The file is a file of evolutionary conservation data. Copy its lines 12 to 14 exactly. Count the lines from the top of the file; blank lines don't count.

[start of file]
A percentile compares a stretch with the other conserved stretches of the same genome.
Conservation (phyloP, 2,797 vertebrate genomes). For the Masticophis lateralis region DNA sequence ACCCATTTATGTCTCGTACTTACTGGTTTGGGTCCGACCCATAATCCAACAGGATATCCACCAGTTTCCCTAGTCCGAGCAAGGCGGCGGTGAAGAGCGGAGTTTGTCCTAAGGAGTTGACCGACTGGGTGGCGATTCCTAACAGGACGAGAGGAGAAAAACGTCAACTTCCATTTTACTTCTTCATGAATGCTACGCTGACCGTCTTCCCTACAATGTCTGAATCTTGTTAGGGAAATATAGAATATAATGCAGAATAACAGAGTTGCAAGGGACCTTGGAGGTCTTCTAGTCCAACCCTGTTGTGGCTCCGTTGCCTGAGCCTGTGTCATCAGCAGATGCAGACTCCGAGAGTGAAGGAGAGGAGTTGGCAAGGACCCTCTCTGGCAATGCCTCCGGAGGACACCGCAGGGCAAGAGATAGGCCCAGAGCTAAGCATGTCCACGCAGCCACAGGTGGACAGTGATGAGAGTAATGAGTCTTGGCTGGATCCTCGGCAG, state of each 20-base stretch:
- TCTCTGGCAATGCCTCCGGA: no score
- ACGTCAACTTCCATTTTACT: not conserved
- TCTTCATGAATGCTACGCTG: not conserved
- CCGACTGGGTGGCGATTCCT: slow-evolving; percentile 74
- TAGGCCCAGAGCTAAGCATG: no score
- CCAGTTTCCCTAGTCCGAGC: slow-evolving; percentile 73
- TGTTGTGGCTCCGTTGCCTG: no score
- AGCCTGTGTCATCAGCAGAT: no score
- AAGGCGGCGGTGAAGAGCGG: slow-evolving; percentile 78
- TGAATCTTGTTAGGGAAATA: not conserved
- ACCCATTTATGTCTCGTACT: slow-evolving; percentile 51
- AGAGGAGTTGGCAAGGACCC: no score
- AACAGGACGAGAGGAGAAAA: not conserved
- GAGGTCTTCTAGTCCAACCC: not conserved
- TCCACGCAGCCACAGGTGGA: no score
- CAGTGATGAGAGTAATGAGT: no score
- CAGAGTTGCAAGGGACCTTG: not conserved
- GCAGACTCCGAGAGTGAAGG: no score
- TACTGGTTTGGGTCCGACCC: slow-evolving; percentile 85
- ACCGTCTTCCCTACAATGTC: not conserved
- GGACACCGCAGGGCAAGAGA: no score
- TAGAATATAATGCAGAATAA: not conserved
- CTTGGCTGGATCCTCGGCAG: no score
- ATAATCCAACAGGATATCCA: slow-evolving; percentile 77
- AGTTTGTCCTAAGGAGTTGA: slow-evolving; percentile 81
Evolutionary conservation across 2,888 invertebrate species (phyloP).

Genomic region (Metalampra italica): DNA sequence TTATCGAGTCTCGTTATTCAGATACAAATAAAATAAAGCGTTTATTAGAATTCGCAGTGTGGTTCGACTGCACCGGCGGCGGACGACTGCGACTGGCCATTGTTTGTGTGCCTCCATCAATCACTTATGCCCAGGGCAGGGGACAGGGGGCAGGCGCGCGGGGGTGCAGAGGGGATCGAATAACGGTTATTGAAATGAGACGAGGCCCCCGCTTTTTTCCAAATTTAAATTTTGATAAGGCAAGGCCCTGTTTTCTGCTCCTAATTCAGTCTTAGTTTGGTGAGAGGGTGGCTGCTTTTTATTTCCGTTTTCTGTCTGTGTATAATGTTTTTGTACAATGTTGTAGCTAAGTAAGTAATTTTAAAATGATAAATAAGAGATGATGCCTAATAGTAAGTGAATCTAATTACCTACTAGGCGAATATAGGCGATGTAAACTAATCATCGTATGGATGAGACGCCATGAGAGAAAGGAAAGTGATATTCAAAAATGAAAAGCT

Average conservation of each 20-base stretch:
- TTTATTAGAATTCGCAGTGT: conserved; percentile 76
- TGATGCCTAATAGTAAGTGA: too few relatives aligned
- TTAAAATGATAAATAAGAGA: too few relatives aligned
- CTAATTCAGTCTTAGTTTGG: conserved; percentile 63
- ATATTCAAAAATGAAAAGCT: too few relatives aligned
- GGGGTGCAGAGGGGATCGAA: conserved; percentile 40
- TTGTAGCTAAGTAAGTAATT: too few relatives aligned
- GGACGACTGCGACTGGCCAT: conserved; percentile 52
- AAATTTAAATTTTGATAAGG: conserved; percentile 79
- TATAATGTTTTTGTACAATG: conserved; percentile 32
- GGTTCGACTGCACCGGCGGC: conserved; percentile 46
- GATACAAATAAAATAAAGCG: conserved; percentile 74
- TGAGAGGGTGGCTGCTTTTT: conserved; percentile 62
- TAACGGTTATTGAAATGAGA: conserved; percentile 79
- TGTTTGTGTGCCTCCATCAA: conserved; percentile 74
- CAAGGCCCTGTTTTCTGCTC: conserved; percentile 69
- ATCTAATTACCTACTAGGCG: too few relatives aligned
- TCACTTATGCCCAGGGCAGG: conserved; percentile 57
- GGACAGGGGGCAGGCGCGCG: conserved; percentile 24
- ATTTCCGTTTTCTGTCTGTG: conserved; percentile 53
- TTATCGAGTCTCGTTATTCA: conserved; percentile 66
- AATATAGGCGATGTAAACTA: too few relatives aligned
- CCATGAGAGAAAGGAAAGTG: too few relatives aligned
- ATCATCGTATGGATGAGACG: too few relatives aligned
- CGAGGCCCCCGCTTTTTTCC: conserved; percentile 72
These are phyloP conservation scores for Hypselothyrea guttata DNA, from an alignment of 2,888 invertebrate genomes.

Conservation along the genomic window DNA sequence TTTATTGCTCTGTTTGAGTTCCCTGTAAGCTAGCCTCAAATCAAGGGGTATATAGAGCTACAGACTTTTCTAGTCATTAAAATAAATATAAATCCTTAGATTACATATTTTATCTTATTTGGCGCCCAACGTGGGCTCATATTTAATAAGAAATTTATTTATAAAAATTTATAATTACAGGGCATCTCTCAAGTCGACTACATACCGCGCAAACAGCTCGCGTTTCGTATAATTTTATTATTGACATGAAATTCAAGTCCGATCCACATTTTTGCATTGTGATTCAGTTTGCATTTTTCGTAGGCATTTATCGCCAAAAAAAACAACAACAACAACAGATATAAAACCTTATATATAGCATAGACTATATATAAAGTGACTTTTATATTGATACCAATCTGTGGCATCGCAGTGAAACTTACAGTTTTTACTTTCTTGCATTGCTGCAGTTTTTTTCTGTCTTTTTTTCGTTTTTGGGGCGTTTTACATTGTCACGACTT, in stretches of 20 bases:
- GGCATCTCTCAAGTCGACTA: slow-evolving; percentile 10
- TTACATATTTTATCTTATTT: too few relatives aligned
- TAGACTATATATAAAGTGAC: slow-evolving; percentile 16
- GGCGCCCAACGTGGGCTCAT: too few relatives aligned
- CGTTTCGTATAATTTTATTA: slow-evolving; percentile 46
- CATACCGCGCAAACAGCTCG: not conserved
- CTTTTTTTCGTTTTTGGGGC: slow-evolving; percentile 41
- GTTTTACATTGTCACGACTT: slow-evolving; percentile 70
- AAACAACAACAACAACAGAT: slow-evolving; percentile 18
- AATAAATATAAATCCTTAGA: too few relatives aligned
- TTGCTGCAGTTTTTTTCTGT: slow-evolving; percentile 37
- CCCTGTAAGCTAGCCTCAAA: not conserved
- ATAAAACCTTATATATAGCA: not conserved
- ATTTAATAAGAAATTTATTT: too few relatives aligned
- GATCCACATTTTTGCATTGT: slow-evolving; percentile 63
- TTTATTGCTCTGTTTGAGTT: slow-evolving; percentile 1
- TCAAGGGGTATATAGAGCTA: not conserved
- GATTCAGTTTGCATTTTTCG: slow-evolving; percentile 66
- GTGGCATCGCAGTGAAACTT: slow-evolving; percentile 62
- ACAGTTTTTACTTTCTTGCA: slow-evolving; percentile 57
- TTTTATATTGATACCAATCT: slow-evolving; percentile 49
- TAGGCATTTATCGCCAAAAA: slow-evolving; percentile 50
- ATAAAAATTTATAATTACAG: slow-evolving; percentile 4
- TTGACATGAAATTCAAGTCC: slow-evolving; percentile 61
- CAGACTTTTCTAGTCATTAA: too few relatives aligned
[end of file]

- TGAATCTTGTTAGGGAAATA: not conserved
- ACCCATTTATGTCTCGTACT: slow-evolving; percentile 51
- AGAGGAGTTGGCAAGGACCC: no score